In the first half against Air Force last week, the Fresno State offense played it’s best football all season. It was as perfect as any team hopes to be. The Bulldogs scored on all four drives in the first half (three touchdowns and one field goal).
Quarterback Jorge Reyna led the charge with his consistent play, showing what the offense is capable at it’s best. Reyna completed his first 13 pass attempts and finished the half 17 of 18 for 180 yards and 2 touchdowns.
“It’s the best I’ve seen him play,” offensive coordinator Ryan Grubb said. “We’ve known that the offense in general is capable of that, so you’ve got to build on that.”
But the second half didn’t follow suit as the ‘Dogs failed to put up any points.
“Even if we sustained one drive – you don’t know how much that can change a football game if we can just piece one drive together,” Grubb said. “There’s a few critical errors that were just misses honestly in the second half.”
Grubb posed a question to the offense on Sunday: “How do we do it week in and week out?”
It’s not about just focusing on putting a complete game together, Grubb said, but about finding that consistency and reaching that level every day in practice.
“Consistency in our preparation and consistency in how we finish plays,” Grubb said. “You learn to finish a play. You learn to finish a practice, and you learn to finish a game. And you’ve got to start [with] inches, not miles.”
Reyna said the performance in the first half is an example of what the offense is capable as a collective whole when everyone is firing on all cylinders. But the struggles later in the game showed the need for consistency, and it’s not easy to reach that level on a regular basis.
“It’s difficult, especially as college athletes,” Reyna said. However, that’s not an excuse for us. We need to understand, appreciate that we need to be detailed and focus on every play even on the practice field and in the game. We’re still establishing that culture.”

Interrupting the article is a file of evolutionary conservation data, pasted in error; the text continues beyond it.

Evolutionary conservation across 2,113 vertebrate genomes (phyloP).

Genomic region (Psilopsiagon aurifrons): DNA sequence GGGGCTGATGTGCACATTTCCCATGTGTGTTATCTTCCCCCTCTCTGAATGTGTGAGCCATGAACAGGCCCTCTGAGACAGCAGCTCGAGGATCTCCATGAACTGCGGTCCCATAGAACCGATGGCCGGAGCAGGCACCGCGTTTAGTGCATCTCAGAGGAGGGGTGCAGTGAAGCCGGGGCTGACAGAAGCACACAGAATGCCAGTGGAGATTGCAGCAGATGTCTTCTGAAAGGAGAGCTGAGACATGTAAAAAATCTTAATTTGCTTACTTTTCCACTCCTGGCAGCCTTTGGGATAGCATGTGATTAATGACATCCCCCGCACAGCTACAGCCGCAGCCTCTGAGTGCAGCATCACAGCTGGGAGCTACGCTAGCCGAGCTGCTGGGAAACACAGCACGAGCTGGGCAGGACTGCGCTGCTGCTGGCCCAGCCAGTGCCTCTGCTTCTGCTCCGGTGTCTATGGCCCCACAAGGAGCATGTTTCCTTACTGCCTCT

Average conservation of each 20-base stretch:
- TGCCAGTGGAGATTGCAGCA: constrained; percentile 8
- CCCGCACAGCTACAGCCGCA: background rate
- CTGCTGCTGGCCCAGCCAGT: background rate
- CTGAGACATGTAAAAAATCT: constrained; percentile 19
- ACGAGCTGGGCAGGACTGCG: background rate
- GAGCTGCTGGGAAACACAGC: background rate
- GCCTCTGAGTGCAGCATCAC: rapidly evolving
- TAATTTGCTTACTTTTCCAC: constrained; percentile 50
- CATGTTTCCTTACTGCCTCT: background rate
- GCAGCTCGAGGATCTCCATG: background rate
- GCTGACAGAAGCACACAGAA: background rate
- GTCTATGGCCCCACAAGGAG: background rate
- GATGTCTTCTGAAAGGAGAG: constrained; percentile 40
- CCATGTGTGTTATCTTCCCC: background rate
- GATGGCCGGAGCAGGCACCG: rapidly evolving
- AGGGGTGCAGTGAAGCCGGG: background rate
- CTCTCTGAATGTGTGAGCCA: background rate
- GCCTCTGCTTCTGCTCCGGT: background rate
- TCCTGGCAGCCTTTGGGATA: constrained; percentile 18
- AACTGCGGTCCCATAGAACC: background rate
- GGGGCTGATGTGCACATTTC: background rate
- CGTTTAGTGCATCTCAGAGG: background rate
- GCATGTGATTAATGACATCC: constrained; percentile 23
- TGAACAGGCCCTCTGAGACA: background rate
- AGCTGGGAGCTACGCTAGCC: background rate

Finding that level of consistency is a priority ahead of facing a UNLV team that just handily-defeated Vanderbilt on the road. Because of the Friday game, the ‘Dogs face a short week of practice, and the practices they do have a shorter schedule than normal.
So the offense has adjusted this week, Grubb said, and is able to fit in the exact same number of plays by jumping straight into a scout look on the team.
UNLV’s defensive coordinator is Tim Skipper. He played linebacker for the Bulldogs from 1997-2000 and coached in various capacities at Fresno State from 2006-2011.
The Rebels frequently play man coverage and excelled defensively against Vanderbilt last week, only allowing 10 points.
“They played hard, maybe the hardest I’ve seen them play on any game,” Grubb said. Looked like they got in a groove and they started playing well. That’s what you’ve got to be aware of is any team any week can get hot, and all of a sudden they’re playing well and confidence builds and energy builds and all of a sudden you’re playing a pretty good defense.
“Our guys don’t ever take anybody for granted, so I don’t think that they think, ‘Oh these guys, that was a fluke.’ They know we need to win this football game, and they’re going to have to bring their best to do it. So we’ll be ready for that.”
Reyna called UNLV’s defensive coaches “phenomenal,” and he can’t wait to go up against another competitive team in Bulldog Stadium. This matchup brings a little something extra to the table too.
In 2017, the last time the Rebels played in Bulldog Stadium, they handed the Bulldogs a 26-16 loss. Even though Reyna wasn’t the starter that season, it’s a little personal for him.
“Marcus [McMaryion] already told me I need to get revenge for him, so I’ve got a little chip on my shoulder,” Reyna said. However, they’re a great team, and it’s going to be a fun one. It’s going to be a fun chess match to go against.”